J. Spaceman hit upon his recipe for the sweetest possible medicine a few years back, and spent the subsequent decades refining the elixir. How else, then, to explain the potency, the sheer under-the-counter thrill that ‘Everything Was Beautiful’ offers? A record that rails against the passing of time, its profound space-rock minimalism is transformed into something heady and inspiring. Only Spiritualized’s second album since 2012, it also ranks – remarkably – as one of their best ever, an experience that often ranks close to the sublime.
Interstellar opener ‘Always Together With You’ transforms the limitations of lockdown into a transcendental form of intimacy, a pathway to communication near-unrivalled. ‘Best Thing You Never Had (D Song)’ flutters into the stratosphere, it’s low-key, feedback-drenched boogie warning that “it’s gonna be a long ride down…” A brass-enabled rollercoaster, it explodes into life on the back of a squealing, dirty, distorted J. Spaceman solo that cuts through you like lighting through a steel roof.
‘Let It Bleed (For Iggy)’ swaps the helter-skelter rock ‘n’ roll for a moment of soul, each note stretched out to oblivion, elongated beyond the horizon. The simple, semi-spoken vocal offers English R&B from the dark end of the street, a lovelorn hymn about music’s ability to communicate – and it’s limitations in truly expressing the language of the heart. Building into an overwhelming orchestra of sound, it’s an incredible piece of songwriting, heavenly in every possible way.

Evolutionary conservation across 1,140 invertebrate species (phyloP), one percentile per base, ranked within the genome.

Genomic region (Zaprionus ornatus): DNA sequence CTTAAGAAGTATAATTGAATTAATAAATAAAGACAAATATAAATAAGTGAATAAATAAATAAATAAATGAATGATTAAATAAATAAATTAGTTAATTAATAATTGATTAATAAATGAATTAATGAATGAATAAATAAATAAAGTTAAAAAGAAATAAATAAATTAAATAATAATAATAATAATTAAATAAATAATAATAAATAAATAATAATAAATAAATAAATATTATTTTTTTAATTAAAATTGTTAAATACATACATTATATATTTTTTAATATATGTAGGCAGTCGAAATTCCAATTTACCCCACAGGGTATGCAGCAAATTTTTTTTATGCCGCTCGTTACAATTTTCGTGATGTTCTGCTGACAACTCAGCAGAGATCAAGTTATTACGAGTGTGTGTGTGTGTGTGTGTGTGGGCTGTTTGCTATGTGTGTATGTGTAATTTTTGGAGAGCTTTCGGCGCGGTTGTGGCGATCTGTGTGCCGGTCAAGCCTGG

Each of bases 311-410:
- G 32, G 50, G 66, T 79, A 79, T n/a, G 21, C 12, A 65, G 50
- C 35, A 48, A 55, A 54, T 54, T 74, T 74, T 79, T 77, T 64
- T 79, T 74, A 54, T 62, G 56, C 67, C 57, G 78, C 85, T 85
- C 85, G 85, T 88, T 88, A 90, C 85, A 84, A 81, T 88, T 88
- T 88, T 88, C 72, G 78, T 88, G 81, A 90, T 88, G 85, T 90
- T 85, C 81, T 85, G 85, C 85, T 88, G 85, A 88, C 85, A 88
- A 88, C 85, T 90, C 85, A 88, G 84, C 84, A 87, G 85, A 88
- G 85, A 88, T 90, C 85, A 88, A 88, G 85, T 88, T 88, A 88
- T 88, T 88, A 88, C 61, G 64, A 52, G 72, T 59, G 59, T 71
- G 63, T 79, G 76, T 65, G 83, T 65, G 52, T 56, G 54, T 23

‘Crazy’ plays it simple, a countrified lament that feels confident enough to lay back and let the world pass by. ‘The Mainline Song / The Lockdown Song’ is one of the few tracks on the album to explicitly reference These Unprecedented Times, and it’s an incredible fusion of light and shade, form and formless. Setting itself on those rhythmic railroad tracks, it seems to feel the rush of routine, while marvelling at a city rendered anew. In his press notes, J. Spaceman claims that the bulk of the album was penned while walking around abandoned aspects of East London under lockdown – in tone and execution, ‘The Mainline Song / The Lockdown Song’ confronts this head-on, resulting in a truly singular blast of aural fascination.
‘The A Song (Laid In Your Arms)’ offers swathes of noise, J. Spaceman bathing himself in beatific feedback, using aural distortion to bleach his mind. He’s tried this trick before – free jazz has long been a key touchstone for Spiritualized – but rarely has it been so direct, dynamic and potent. Surging to a halt with nine minute finale ‘I’m Coming Home Again’ this isn’t a record to be swallowed quickly; once imbibed, it needs time to settle, with ‘Everything Was Beautiful’ attempting to re-arrange your nervous system from the inside out. A grand, cinematic record, it seems to burst past the edges of the widescreen limitations it utilises. Terrific space rock that feels utterly untethered from its sources, ‘Everything Was Beautiful’ easily ranks amongst Spiritualized’s finest achievements.
Words: Robin Murray
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